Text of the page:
On February 26, 1962 Utilities received a copy of Motion for Judgment for Sarah L. Fleming which was immediately forwarded by Utilities on that date to Bliss & Lawlor who advised Utilities that *68 copies were being sent to Peerless and Phoenix. President Hosmer of Utilities also called Bliss & Lawlor and was assured that Utilities had complete coverage and would be taken care of; that the suit would be defended by the Utilities insurance carrier. Utilities at all times thus relied on Bliss & Lawlor, Peerless and Phoenix to defend the action brought by Sarah L. Fleming and to pay any judgment she might legally obtain against Utilities or Central Vermont.

On March 9, 1962 Phoenix mailed a memorandum to Bliss & Lawlor informing them that Utilities did not have coverage under the Phoenix policy for completed operations. Mr. McMennamin was also informed by Peerless that the Peerless policy in effect during the time Utilities did the construction work did not apply to "products hazards" which Peerless defined in small print in the policy to mean an accident to a contractor's operation after completion thereof.

On March 17, 1962 Bliss & Lawlor notified Utilities that both Peerless and Phoenix claimed no coverage under policies issued by them to Utilities through Bliss Lawlor. Since no appearance had been entered for Utilities, a Default Judgment was obtained against it by Sarah L. Fleming. After retaining its own counsel, Utilities on March 17, 1962 determined that such judgment had been granted against it in the sum of Nine Thousand Five Hundred Dollars ($9500) plus interest and costs of Forty Dollars and Thirty-three Cents ($40.33). Utilities on March 20, 1962 filed a motion to set aside the Fleming judgment, thus making every effort it could then make to protect itself. This motion was heard in Rutland County Court on June 9, 1962 and the Judges of that court granted the motion upon the condition that Utilities pay to the Clerk of that court for the benefit of Sarah L. Fleming Three Hundred Dollars ($300.00). Utilities complied with this condition and the default judgment was set aside. In obtaining this vacation of judgment, defending itself in that action to date, and prosecution of the instant action, Utilities has incurred the following legal expenses:

 
Attorney's fee ............... $1,000.00
Payment of judgment ..........    300.00
Mileage expense ..............    142.00
Miscellaneous costs ..........     68.00
                                ________
                   Total       $1,510.00
                                ========

Further, Utilities may incur additional damage if it is required to continue to defend the Fleming action and is found liable to Sarah L. Fleming.

4. Bliss & Lawlor were general agents for Peerless between December 19, 1945 and January 1963; they were the general agent for Phoenix from May 20, 1958 through October 25, 1962. With respect to the issuance and delivery of policies of insurance on behalf of Peerless and Phoenix, Bliss & Lawlor acted for these companies in each instance, and in this connection took orders for the policy, countersigned and delivered the policy, and was supplied by each company, and in particular Peerless, with a form for the issuance of certificates of coverage to third persons when requested. James A. McMennamin of Bellows Falls, Vermont has been connected with Bliss & Lawlor for sixteen years and handled the application of Utilities for contractors' liability and also supervised the issuance of policies through Bliss & Lawlor from Peerless and Phoenix to Utilities. At all times material it was, and is, Mr. McMennamin's understanding that all policies issued through Bliss & Lawlor were issued in accordance with their customer's requests and desires, with the coverage as desired by the customer. It was Mr. McMennamin's intention to have policies so issued.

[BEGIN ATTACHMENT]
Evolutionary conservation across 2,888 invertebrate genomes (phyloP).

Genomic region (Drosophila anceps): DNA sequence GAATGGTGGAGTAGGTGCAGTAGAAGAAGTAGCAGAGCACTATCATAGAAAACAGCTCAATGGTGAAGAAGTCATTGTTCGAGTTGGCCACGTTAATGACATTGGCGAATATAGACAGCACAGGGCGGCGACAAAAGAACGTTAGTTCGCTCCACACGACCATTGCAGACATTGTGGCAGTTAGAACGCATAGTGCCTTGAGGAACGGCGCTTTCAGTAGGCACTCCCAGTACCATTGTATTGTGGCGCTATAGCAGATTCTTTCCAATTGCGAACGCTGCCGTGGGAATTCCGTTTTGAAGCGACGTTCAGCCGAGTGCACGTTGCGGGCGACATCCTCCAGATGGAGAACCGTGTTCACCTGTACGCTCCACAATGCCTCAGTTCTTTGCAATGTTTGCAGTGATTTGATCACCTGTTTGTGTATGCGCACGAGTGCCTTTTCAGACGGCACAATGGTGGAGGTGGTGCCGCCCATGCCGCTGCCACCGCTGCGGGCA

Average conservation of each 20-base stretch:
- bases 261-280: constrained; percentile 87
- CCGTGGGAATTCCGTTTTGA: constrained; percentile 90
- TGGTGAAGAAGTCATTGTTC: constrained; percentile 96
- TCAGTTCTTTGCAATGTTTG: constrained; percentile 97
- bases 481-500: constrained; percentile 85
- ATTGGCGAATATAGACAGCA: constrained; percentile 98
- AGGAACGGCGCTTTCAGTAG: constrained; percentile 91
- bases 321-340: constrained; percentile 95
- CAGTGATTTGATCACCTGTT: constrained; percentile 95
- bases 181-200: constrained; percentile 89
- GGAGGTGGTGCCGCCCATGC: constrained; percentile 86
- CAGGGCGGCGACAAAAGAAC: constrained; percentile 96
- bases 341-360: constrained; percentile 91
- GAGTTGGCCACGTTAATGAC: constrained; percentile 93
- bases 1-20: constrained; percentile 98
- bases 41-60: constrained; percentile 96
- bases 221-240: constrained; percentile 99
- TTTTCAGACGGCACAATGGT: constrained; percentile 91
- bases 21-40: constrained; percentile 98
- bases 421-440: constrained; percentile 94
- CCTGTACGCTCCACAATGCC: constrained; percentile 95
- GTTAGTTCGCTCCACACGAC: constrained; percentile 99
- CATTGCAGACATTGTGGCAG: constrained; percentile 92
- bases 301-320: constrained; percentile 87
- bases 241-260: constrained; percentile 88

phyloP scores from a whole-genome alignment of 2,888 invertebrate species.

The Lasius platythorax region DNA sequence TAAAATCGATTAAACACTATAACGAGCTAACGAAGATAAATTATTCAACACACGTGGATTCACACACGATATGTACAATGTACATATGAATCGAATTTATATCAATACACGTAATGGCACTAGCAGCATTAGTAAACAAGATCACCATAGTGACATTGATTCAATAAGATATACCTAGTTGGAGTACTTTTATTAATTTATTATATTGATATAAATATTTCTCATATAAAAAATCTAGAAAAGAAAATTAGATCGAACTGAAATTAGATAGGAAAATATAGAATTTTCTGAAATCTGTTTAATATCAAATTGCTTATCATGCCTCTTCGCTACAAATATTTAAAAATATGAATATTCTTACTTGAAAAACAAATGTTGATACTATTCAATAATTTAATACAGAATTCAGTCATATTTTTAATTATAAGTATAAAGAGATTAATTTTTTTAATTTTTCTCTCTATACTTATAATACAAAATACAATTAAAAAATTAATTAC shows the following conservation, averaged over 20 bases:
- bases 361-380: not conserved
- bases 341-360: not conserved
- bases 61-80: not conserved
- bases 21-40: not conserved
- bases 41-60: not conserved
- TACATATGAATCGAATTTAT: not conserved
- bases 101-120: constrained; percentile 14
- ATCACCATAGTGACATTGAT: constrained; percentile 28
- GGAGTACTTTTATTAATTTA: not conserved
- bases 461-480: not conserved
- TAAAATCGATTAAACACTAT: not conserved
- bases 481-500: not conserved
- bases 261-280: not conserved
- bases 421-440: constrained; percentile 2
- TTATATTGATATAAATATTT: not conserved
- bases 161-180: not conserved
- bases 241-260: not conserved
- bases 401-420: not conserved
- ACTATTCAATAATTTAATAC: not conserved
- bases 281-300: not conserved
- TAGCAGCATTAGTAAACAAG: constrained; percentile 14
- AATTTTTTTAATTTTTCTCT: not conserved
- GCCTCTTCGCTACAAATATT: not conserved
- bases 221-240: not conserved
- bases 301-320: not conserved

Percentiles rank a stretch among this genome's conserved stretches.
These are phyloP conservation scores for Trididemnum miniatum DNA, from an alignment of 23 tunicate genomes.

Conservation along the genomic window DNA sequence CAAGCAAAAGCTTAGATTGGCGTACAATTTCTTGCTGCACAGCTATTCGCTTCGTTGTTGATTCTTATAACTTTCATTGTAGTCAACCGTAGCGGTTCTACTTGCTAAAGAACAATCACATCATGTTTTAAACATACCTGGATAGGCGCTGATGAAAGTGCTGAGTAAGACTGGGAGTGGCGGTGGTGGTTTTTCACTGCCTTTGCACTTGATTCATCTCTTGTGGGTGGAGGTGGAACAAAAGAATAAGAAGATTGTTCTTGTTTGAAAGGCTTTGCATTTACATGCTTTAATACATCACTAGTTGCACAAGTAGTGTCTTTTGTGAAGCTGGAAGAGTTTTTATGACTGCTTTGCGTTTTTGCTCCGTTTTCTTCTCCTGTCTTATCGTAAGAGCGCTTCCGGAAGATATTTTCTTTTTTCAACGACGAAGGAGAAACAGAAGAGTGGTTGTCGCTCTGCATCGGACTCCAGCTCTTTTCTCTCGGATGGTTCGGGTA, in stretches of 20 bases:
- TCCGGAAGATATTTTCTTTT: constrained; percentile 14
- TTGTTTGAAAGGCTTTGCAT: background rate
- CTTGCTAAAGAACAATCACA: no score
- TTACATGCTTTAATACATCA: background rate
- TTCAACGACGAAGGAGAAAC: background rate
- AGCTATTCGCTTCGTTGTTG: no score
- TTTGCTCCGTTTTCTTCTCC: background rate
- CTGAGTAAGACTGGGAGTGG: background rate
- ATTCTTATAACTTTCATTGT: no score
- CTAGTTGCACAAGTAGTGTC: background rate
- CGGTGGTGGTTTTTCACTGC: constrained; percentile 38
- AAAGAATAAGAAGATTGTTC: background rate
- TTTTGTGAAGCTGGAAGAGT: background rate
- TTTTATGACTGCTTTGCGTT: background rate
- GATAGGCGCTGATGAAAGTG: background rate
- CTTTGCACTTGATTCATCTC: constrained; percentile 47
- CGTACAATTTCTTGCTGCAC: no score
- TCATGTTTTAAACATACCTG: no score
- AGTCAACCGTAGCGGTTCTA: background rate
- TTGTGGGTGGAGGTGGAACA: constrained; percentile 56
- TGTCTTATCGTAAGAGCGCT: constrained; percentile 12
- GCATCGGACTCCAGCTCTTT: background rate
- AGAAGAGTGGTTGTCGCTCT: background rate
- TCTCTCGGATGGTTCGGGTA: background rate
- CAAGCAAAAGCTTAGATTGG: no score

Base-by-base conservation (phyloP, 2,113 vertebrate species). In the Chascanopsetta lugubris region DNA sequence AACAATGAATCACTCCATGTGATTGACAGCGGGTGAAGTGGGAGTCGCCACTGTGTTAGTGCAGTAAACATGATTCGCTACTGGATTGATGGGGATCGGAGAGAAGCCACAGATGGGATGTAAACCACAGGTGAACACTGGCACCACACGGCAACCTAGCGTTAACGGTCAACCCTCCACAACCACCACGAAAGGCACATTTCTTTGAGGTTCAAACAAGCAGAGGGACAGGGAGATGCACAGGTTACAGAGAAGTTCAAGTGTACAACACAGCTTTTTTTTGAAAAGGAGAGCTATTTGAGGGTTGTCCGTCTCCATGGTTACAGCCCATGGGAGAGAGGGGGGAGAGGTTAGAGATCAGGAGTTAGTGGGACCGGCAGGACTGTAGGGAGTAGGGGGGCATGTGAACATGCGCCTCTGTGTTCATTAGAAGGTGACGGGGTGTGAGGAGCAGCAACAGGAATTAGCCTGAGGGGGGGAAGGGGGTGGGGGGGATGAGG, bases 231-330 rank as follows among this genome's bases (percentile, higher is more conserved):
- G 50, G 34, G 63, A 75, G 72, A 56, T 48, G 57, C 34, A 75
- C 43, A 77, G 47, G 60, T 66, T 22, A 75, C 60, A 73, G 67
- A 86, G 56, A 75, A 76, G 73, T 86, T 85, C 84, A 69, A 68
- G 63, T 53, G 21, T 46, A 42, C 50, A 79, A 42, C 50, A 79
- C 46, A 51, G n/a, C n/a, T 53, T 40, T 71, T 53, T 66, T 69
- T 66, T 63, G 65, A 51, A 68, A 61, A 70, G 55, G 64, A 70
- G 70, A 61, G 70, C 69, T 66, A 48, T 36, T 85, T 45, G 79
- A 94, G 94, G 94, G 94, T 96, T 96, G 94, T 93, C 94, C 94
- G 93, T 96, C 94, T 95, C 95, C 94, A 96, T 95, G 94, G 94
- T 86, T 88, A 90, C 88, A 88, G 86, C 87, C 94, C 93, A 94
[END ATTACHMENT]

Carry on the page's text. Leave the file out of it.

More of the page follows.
5. Beginning in 1950, Mr. Hosmer, the president of Utilities, appraised Bliss & Lawlor of the fact that while working under a contract to a public utility that it was necessary for Utilities to accept a contract with a clause that it would indemnify and save harmless such utility company. Mr. Hosmer requested as complete *69 coverage as possible for all work that Utilities did and all liability in connection with the work.

6. As soon as Mr. Hosmer made his request for complete coverage to Bliss & Lawlor through Mr. McMennamin, Mr. McMennamin contacted Peerless and ordered a policy exactly as Mr. Hosmer had requested. Mr. McMennamin received a policy from Peerless which he understood contained complete coverage for Utilities, all as requested by Mr. Hosmer, and delivered this policy of Peerless to Mr. Hosmer. Thereafter, each year Bliss & Lawlor renewed this policy at first in Peerless, later in St. Paul, and then in Phoenix always understanding and always believing that the policy contained as complete coverage as possible for its customer Utilities.